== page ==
1 Take heed that you perform not your religious duties before men, in order to be observed by them; otherwise you will obtain no reward from your Father who is in heaven.
2 When, therefore, you give alms, do not proclaim it by sound of trumpet, as the hypocrites do, in the assemblies and in the streets, that they may be extolled by men. Indeed, I say to you, they have received their reward.
3 But you, when you give alms, let not your left hand know what your right hand does;
4 that your alms may be in secret; and your Father, to whom nothing is secret, will himself recompense you.
5 And when you pray, be not like the hypocrites, who affect to pray standing in the assemblies, and at the corners of the streets, that men may observe them. Indeed, I say to you, they have received their reward.
6 But you, when you would pray, retire to your closet; and having shut the door, pray to your Father; and your Father, to whom, though he is unseen himself, nothing is secret, will recompense you.
7 And in prayer, use not a multiplicity of words as the Pagans do, who think that using many words will gain them acceptance.
8 Imitate them not; for your Father knows what things you want, before you ask him.
9 Thus, therefore, pray you: Our Father, who art in heaven, thy name be hallowed;
10 thy Reign come; thy will be done upon earth, as it is in heaven;
11 give us today our daily bread;
12 forgive us our debts, as we forgive our debtors;
13 and lead us not into temptation, but preserve us from evil.
14 For if you forgive others their trespasses, your heavenly Father will also forgive you;
15 but if you forgive not others their trespasses, neither will your Father forgive your trespasses.
16 Moreover, when you fast, look not dismal, as the hypocrites, who disfigure their faces, that men may observe that they fast. Indeed, I say to you, they have their reward.
17 But you, when you fast, anoint your head, and wash your face;
18 that your fasting may not appear to men, but to your Father; and your Father, to whom, though he is unseen himself, nothing is secret, will recompense you.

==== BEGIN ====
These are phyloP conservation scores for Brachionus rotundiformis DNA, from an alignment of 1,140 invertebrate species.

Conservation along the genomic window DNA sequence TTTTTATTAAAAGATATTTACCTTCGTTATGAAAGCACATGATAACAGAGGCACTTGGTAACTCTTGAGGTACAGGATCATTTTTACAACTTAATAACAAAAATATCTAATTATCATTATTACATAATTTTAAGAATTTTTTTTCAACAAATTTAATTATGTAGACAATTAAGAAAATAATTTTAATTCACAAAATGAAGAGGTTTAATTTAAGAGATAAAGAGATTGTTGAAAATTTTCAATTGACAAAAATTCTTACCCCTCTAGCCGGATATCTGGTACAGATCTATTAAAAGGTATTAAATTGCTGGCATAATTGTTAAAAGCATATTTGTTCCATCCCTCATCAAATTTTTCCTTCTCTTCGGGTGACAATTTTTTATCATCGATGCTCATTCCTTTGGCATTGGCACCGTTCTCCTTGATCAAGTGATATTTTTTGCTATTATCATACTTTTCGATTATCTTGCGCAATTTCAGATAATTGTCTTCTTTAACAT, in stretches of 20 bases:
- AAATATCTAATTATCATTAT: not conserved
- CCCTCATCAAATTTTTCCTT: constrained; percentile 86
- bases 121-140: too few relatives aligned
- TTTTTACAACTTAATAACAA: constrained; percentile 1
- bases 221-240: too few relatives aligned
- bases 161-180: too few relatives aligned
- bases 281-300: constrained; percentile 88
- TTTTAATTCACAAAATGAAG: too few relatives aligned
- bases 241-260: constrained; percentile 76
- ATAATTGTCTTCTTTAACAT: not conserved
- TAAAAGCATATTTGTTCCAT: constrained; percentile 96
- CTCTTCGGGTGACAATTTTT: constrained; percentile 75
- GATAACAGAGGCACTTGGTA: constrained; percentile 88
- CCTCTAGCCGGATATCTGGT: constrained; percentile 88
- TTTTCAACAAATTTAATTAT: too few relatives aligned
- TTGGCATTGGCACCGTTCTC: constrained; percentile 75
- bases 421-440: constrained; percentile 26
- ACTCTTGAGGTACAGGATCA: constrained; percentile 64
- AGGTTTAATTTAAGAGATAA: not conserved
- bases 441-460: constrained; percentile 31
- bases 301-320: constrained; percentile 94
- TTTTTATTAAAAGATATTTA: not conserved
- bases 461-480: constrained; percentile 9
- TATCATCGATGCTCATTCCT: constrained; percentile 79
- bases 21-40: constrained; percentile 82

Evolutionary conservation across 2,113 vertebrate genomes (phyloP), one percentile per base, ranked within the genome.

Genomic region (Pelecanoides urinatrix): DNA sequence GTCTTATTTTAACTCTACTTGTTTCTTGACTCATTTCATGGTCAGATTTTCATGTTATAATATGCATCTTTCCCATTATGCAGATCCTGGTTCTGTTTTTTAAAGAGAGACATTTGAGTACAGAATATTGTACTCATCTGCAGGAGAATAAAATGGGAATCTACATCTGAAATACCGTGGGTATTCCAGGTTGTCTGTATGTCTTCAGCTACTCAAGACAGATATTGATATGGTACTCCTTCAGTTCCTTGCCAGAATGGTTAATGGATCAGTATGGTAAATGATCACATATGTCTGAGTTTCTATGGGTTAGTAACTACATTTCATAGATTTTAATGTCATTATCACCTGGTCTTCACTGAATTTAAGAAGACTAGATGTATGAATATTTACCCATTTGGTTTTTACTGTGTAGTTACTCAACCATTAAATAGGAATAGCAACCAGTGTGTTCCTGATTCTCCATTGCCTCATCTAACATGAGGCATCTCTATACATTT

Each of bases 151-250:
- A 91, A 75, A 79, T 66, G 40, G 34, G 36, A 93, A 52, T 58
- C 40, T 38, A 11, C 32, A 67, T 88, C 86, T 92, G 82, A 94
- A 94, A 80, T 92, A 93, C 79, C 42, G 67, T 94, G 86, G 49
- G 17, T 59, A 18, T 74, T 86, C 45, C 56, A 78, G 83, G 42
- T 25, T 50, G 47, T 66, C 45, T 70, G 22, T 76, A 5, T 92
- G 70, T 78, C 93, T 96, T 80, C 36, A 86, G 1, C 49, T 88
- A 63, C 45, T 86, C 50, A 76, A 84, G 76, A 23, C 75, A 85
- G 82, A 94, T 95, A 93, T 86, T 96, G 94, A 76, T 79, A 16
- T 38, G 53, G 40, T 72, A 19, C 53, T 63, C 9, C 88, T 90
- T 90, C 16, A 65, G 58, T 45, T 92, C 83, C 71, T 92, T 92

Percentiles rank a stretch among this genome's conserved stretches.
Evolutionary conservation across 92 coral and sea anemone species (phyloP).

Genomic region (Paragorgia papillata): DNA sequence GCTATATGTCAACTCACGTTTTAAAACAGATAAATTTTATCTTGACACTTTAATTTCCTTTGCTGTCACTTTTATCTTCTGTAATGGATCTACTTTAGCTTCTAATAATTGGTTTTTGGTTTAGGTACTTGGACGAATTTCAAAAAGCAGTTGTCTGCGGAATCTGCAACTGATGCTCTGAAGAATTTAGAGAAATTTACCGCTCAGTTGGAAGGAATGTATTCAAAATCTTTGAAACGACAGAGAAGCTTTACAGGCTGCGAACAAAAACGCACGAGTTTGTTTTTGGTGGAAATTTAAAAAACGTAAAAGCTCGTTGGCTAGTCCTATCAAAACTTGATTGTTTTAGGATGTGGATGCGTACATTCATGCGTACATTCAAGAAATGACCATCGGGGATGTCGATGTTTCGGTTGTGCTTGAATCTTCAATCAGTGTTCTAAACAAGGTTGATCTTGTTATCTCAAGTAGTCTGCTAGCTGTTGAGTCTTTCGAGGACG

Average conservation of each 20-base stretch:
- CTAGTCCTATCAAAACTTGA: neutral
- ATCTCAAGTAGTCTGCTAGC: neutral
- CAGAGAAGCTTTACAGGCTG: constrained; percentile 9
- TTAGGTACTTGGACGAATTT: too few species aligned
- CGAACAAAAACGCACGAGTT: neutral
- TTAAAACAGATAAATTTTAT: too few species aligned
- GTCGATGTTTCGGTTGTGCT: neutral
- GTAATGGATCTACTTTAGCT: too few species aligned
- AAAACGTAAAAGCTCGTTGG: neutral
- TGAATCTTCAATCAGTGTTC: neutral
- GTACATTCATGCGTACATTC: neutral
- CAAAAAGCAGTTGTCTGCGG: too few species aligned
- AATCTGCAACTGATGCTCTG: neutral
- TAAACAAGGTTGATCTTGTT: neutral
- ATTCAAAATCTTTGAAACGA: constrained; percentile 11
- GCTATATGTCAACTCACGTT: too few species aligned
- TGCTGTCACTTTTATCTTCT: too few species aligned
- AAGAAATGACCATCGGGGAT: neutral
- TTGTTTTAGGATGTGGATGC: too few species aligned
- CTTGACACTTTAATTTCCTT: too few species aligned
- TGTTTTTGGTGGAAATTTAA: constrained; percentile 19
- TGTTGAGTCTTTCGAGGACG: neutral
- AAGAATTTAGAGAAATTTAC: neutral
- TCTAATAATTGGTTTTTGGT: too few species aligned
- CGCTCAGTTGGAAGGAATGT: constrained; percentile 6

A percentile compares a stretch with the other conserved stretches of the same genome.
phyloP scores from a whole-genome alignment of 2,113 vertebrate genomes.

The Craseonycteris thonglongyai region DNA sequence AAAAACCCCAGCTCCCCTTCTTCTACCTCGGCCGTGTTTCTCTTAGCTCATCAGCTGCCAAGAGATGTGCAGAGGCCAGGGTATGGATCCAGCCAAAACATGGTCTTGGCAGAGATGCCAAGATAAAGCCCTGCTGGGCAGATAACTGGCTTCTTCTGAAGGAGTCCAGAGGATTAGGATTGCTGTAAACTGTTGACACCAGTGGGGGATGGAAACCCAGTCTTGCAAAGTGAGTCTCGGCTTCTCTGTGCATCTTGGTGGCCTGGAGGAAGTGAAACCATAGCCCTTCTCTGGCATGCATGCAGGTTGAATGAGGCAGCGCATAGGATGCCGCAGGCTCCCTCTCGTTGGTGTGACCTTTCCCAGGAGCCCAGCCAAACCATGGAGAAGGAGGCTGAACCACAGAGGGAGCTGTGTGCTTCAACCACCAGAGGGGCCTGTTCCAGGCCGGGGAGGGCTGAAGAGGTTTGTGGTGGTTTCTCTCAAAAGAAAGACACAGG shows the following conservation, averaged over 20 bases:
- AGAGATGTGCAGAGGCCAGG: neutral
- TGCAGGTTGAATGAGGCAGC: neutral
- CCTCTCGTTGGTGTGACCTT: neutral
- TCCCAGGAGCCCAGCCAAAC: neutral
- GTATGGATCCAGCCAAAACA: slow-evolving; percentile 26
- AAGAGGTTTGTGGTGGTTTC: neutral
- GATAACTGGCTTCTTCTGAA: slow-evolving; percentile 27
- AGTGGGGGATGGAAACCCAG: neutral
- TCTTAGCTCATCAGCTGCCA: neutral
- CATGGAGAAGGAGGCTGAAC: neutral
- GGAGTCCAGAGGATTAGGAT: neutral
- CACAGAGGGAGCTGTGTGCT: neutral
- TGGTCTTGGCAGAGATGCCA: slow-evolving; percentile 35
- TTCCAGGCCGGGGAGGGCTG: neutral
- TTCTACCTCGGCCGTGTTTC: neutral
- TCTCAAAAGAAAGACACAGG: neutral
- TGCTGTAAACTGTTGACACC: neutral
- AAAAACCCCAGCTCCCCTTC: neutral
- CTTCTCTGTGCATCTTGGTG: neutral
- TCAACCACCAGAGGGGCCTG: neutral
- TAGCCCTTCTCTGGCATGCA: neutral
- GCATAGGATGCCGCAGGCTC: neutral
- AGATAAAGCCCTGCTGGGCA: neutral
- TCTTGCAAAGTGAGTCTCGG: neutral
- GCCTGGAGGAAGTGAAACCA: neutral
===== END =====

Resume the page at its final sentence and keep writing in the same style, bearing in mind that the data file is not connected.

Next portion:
19 Amass not for yourselves treasure upon the earth, where moths and rust may consume it, or thieves breaking in may steal it.
20 But provide for yourselves treasure in heaven, where are neither moths nor rust to consume it, nor thieves to break in and steal it.
21 For where your treasure is, your heart will also be.
22 The eye is the lamp of the body. If, therefore, your eye be sound, your whole body will be enlightened;
23 but if your eye be distempered, your whole body will be dark. And if even the light which is in you be darkness, how great will the darkness be!
24 A man can not serve two masters; for either he will hate one, and love the other; or at least he will attend to one, and neglect the other. You cannot serve God and Mammon.
25 Therefore I charge you, be not anxious about your life, what you shall eat, or what you shall drink; nor about your body, what you shall wear. Is not life a greater gift than food; and the body more than raiment?
26 Observe the fowls of heaven. They neither sow nor reap. They have no storehouse; but your heavenly Father feeds them. Are not you much more valuable than they?
27 Besides, which of you can, by his anxiety, prolong his life one hour?
28 And why are you anxious about raiment? Mark the lilies of the field. How do they grow? They toil not: they spin not.
29 Yet I affirm that even Solomon in all his glory, was not equally adorned with one of these.
30 If, then, God so array the herbage, which today is in the field, and to-morrow will be cast into the oven, will he not much more array you, O you distrustful!
31 Therefore say not anxiously, (as the heathens do,) What shall we eat; or what shall we drink; or with what shall we be clothed?
32 For your heavenly Father knows that you need all these things.
33 But seek first the kingdom of God and the righteousness required by him; and all these things shall be superadded to you.
34 Be not then anxious about the morrow: the morrow will be anxious about itself. Sufficient for every day is its own trouble.